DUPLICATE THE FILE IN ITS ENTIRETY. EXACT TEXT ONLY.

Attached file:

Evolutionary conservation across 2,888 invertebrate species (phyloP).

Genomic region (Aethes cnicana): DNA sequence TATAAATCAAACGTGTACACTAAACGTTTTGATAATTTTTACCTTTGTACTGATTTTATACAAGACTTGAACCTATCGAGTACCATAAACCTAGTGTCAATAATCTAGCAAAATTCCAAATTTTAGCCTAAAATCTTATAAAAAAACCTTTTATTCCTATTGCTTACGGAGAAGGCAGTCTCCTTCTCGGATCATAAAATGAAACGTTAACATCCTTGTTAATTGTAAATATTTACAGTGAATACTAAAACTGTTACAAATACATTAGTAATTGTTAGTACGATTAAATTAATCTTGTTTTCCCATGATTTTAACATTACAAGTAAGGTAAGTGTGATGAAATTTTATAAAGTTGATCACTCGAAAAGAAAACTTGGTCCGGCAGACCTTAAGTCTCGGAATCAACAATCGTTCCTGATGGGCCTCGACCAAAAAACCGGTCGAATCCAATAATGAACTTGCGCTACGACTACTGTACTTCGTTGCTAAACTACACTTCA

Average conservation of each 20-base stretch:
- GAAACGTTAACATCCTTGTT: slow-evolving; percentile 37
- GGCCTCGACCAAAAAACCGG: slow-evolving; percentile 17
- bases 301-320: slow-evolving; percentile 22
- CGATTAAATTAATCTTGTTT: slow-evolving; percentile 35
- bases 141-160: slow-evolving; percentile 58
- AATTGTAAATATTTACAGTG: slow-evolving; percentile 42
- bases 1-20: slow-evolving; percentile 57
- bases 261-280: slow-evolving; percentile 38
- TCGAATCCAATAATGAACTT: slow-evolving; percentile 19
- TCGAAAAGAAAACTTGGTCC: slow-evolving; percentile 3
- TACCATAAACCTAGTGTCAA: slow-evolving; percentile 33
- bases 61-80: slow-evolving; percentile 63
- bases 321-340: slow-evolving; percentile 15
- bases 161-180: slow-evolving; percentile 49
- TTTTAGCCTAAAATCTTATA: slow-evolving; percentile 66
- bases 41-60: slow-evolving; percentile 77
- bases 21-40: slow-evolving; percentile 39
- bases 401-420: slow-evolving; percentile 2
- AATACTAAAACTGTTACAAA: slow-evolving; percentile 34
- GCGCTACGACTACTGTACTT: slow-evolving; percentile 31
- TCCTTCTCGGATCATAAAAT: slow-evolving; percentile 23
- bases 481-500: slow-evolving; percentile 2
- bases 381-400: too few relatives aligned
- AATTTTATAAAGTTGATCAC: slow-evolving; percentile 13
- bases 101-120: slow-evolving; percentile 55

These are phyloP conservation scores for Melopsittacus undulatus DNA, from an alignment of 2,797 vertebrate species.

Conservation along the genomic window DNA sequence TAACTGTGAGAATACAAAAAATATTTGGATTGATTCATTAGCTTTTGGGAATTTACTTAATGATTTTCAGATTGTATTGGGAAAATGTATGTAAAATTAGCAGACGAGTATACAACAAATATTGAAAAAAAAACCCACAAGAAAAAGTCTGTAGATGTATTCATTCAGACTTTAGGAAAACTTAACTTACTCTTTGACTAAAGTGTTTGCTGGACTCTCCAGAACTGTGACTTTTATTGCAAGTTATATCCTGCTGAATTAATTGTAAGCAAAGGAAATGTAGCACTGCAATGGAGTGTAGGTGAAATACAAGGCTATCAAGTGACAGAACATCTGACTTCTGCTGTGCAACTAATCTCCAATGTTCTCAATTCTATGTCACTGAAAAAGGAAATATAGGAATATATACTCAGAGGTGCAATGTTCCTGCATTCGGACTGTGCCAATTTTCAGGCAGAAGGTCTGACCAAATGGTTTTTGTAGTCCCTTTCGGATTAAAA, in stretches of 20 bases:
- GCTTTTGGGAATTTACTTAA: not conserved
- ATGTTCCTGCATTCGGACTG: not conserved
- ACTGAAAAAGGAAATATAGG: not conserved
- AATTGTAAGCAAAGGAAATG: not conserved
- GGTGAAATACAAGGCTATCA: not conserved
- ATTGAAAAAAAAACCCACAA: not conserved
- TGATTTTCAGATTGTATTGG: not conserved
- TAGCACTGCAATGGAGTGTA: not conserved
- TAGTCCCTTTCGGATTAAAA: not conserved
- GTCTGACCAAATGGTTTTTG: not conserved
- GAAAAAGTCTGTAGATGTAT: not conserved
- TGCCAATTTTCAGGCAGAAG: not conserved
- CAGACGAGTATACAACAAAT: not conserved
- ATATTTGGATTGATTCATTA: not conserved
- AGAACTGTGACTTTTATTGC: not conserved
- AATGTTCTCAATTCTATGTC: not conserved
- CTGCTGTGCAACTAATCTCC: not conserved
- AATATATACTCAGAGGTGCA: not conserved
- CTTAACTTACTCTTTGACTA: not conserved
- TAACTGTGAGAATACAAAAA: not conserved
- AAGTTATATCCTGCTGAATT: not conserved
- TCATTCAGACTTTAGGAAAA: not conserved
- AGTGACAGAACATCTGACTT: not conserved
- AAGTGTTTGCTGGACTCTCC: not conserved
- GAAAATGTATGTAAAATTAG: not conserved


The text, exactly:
Evolutionary conservation across 2,888 invertebrate species (phyloP).

Genomic region (Aethes cnicana): DNA sequence TATAAATCAAACGTGTACACTAAACGTTTTGATAATTTTTACCTTTGTACTGATTTTATACAAGACTTGAACCTATCGAGTACCATAAACCTAGTGTCAATAATCTAGCAAAATTCCAAATTTTAGCCTAAAATCTTATAAAAAAACCTTTTATTCCTATTGCTTACGGAGAAGGCAGTCTCCTTCTCGGATCATAAAATGAAACGTTAACATCCTTGTTAATTGTAAATATTTACAGTGAATACTAAAACTGTTACAAATACATTAGTAATTGTTAGTACGATTAAATTAATCTTGTTTTCCCATGATTTTAACATTACAAGTAAGGTAAGTGTGATGAAATTTTATAAAGTTGATCACTCGAAAAGAAAACTTGGTCCGGCAGACCTTAAGTCTCGGAATCAACAATCGTTCCTGATGGGCCTCGACCAAAAAACCGGTCGAATCCAATAATGAACTTGCGCTACGACTACTGTACTTCGTTGCTAAACTACACTTCA

Average conservation of each 20-base stretch:
- GAAACGTTAACATCCTTGTT: slow-evolving; percentile 37
- GGCCTCGACCAAAAAACCGG: slow-evolving; percentile 17
- bases 301-320: slow-evolving; percentile 22
- CGATTAAATTAATCTTGTTT: slow-evolving; percentile 35
- bases 141-160: slow-evolving; percentile 58
- AATTGTAAATATTTACAGTG: slow-evolving; percentile 42
- bases 1-20: slow-evolving; percentile 57
- bases 261-280: slow-evolving; percentile 38
- TCGAATCCAATAATGAACTT: slow-evolving; percentile 19
- TCGAAAAGAAAACTTGGTCC: slow-evolving; percentile 3
- TACCATAAACCTAGTGTCAA: slow-evolving; percentile 33
- bases 61-80: slow-evolving; percentile 63
- bases 321-340: slow-evolving; percentile 15
- bases 161-180: slow-evolving; percentile 49
- TTTTAGCCTAAAATCTTATA: slow-evolving; percentile 66
- bases 41-60: slow-evolving; percentile 77
- bases 21-40: slow-evolving; percentile 39
- bases 401-420: slow-evolving; percentile 2
- AATACTAAAACTGTTACAAA: slow-evolving; percentile 34
- GCGCTACGACTACTGTACTT: slow-evolving; percentile 31
- TCCTTCTCGGATCATAAAAT: slow-evolving; percentile 23
- bases 481-500: slow-evolving; percentile 2
- bases 381-400: too few relatives aligned
- AATTTTATAAAGTTGATCAC: slow-evolving; percentile 13
- bases 101-120: slow-evolving; percentile 55

These are phyloP conservation scores for Melopsittacus undulatus DNA, from an alignment of 2,797 vertebrate species.

Conservation along the genomic window DNA sequence TAACTGTGAGAATACAAAAAATATTTGGATTGATTCATTAGCTTTTGGGAATTTACTTAATGATTTTCAGATTGTATTGGGAAAATGTATGTAAAATTAGCAGACGAGTATACAACAAATATTGAAAAAAAAACCCACAAGAAAAAGTCTGTAGATGTATTCATTCAGACTTTAGGAAAACTTAACTTACTCTTTGACTAAAGTGTTTGCTGGACTCTCCAGAACTGTGACTTTTATTGCAAGTTATATCCTGCTGAATTAATTGTAAGCAAAGGAAATGTAGCACTGCAATGGAGTGTAGGTGAAATACAAGGCTATCAAGTGACAGAACATCTGACTTCTGCTGTGCAACTAATCTCCAATGTTCTCAATTCTATGTCACTGAAAAAGGAAATATAGGAATATATACTCAGAGGTGCAATGTTCCTGCATTCGGACTGTGCCAATTTTCAGGCAGAAGGTCTGACCAAATGGTTTTTGTAGTCCCTTTCGGATTAAAA, in stretches of 20 bases:
- GCTTTTGGGAATTTACTTAA: not conserved
- ATGTTCCTGCATTCGGACTG: not conserved
- ACTGAAAAAGGAAATATAGG: not conserved
- AATTGTAAGCAAAGGAAATG: not conserved
- GGTGAAATACAAGGCTATCA: not conserved
- ATTGAAAAAAAAACCCACAA: not conserved
- TGATTTTCAGATTGTATTGG: not conserved
- TAGCACTGCAATGGAGTGTA: not conserved
- TAGTCCCTTTCGGATTAAAA: not conserved
- GTCTGACCAAATGGTTTTTG: not conserved
- GAAAAAGTCTGTAGATGTAT: not conserved
- TGCCAATTTTCAGGCAGAAG: not conserved
- CAGACGAGTATACAACAAAT: not conserved
- ATATTTGGATTGATTCATTA: not conserved
- AGAACTGTGACTTTTATTGC: not conserved
- AATGTTCTCAATTCTATGTC: not conserved
- CTGCTGTGCAACTAATCTCC: not conserved
- AATATATACTCAGAGGTGCA: not conserved
- CTTAACTTACTCTTTGACTA: not conserved
- TAACTGTGAGAATACAAAAA: not conserved
- AAGTTATATCCTGCTGAATT: not conserved
- TCATTCAGACTTTAGGAAAA: not conserved
- AGTGACAGAACATCTGACTT: not conserved
- AAGTGTTTGCTGGACTCTCC: not conserved
- GAAAATGTATGTAAAATTAG: not conserved